Hydration is an important aspect of the overall performance of an athlete. Both amateur and professional athletes alike are encouraged to start a training session or a game well hydrated and to consume sufficient amounts of fluids to limit water and salt depletion. This statement may seem like common sense, but there is evidence and several studies have shown that many athletes begin exercise already dehydrated.
Exercise is accompanied by an elevation in metabolic rate, which causes body temperature to rise. Although the elevation in body temperature may be small, in high ambient temperatures, core body temperature can rise even higher. In warm weather conditions, athletes can lose 1-2.5 liters of sweat during each hour of training or competition. There are several factors the influence the degree to which an athlete sweats. Temperature, humidity, the intensity of exercise, heat acclimatization and cardiorespiratory status all influence sweating. Any increase in one or more of these factors will lead to a person sweating more.
Sodium Loss Factors
Most athletes lose more sodium and chloride when they sweat than any of the other electrolytes. This is further exacerbated if the athlete is not acclimatized to warm weather conditions as some of their competitors may be. Some research has shown that there may be a genetic component involved in some people because they have increased sodium loss no matter how good their cardiorespiratory status may be.
It can be very difficult to keep up with heavy fluid and electrolyte losses during training and competition. Rehydration is often challenging after exercise because an athlete must ingest more fluid than what is lost in sweat. It is important to practice safe and effective rehydration techniques which involve both fluid and electrolyte replacement.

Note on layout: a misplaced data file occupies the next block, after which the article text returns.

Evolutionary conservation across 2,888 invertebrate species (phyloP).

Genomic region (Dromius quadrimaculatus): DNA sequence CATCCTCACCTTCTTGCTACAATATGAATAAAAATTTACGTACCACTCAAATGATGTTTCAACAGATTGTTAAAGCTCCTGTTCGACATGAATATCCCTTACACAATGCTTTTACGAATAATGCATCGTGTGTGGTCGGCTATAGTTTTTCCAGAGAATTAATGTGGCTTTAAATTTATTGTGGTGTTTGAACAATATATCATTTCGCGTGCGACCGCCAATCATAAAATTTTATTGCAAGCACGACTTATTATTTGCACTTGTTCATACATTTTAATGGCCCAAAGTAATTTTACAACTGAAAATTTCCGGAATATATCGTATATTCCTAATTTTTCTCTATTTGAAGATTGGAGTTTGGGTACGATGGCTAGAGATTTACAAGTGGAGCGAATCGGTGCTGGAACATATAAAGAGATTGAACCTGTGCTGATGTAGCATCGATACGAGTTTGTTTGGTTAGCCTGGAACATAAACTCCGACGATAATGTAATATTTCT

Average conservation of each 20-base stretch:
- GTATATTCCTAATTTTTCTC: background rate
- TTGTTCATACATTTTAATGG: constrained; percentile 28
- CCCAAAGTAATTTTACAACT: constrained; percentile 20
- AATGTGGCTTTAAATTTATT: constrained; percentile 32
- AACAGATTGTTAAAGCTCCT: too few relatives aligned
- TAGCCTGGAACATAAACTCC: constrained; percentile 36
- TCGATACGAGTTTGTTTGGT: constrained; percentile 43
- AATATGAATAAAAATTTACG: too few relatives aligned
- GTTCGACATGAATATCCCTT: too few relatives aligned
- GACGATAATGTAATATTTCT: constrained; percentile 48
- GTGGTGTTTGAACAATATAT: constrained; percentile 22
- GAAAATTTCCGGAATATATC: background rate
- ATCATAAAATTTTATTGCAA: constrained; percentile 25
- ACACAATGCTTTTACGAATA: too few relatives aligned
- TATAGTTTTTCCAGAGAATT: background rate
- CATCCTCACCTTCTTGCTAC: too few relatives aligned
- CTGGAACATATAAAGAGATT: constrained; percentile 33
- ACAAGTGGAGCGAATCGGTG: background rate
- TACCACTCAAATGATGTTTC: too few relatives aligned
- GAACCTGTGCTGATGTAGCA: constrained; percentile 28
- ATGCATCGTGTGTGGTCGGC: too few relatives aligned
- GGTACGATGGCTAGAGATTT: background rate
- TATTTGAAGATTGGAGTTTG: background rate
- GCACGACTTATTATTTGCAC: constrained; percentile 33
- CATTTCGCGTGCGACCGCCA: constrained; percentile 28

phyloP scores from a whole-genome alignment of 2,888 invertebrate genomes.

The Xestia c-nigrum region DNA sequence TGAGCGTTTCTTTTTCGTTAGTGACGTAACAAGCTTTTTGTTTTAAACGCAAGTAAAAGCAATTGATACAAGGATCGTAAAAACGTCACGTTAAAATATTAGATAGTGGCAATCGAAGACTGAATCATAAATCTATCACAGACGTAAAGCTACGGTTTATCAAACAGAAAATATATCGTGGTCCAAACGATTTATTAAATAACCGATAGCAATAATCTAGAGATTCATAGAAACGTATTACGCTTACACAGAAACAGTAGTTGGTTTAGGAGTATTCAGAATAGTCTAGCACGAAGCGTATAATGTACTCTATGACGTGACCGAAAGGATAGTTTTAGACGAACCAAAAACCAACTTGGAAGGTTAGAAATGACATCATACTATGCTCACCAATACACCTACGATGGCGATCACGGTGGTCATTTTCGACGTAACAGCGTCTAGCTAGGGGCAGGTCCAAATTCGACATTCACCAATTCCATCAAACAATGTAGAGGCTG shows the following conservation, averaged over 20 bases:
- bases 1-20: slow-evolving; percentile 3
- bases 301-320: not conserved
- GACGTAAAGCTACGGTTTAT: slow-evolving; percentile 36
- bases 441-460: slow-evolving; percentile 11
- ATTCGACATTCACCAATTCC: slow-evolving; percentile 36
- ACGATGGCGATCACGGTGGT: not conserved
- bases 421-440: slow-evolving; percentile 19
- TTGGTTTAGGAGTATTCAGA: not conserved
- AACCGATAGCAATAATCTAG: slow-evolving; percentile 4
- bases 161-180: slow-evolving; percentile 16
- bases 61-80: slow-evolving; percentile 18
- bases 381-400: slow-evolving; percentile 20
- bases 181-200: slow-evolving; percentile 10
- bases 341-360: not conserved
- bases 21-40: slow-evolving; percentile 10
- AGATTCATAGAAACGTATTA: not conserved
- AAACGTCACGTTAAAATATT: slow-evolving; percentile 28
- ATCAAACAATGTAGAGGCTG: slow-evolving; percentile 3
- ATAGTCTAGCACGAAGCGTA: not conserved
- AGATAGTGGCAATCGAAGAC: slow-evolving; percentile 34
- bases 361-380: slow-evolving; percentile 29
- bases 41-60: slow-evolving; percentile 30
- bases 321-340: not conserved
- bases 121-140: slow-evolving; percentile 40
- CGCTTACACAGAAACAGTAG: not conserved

Many athletes have experienced the dreadful heat cramps that occur during prolonged exercise when profuse sweating has occurred. When significant water and sodium deficit occurs in the body, motor neurons become hyper-excitable due to altered mechanical stress on the nerve endings as well as changes in electrolyte concentrations. The result of this physiology leads to what we call a cramp. Athletes that suffer from heat cramps sweat considerably, lose copious amounts of sodium and chloride and typically have low/inadequate dietary salt intake. Fluid and sodium intake are crucial to help combat cramping.
When Drinking Too Much Water Makes Things Worse
It is possible that some people consume water at a faster rate than the kidneys filter and excrete it, which can lead to hyponatremia, Some predisposing factors that can lead to hyponatremia are 1.) Athletes with greater than average sweating rates and/or large sweat sodium losses and 2.) Excessively drinking water or electrolyte free fluids before, during and after exercise. Compared to triathlons and marathons, the reported incidence of hyponatremia in soccer, tennis, and baseball is low. The severity of hyponatremia can vary from mild symptoms that include fatigue, slight nausea, and headache to very severe symptoms that include incoordination, confusion, and seizure.
Receiving/consuming fluid and electrolytes at regular intervals during competition and training is the best way to prevent dehydration and other adverse effects of fluid loss. Oral and intravenous therapy are the two most common ways to safely and effectively rehydrate after strenuous exercise or competition. When receiving an IV drip therapy it is important that the IV is appropriately balanced with the right combination of fluid, electrolytes and minerals.
At the Holistique IV Lounge in Bellevue WA, all of the IVs are formulated, compounded and administered by doctors. If you are looking for safe and effective hydration therapy before or after exercise, stop in for a consultation with one of the doctors on the many choices of hydration they offer in the lounge.
Bergeron, Michael F. “Sodium: the forgotten nutrient.” Sports Sci Exch 13.3 (2000): 1-4.
Dr. Justin Newell is a licensed Naturopathic Physician in the State of Washington. He specializes in the treatment of men’s health, sports medicine, physical medicine, and IV therapy. Addressing the root cause in these specialty areas, help to optimize a person's physical, mental and emotional health.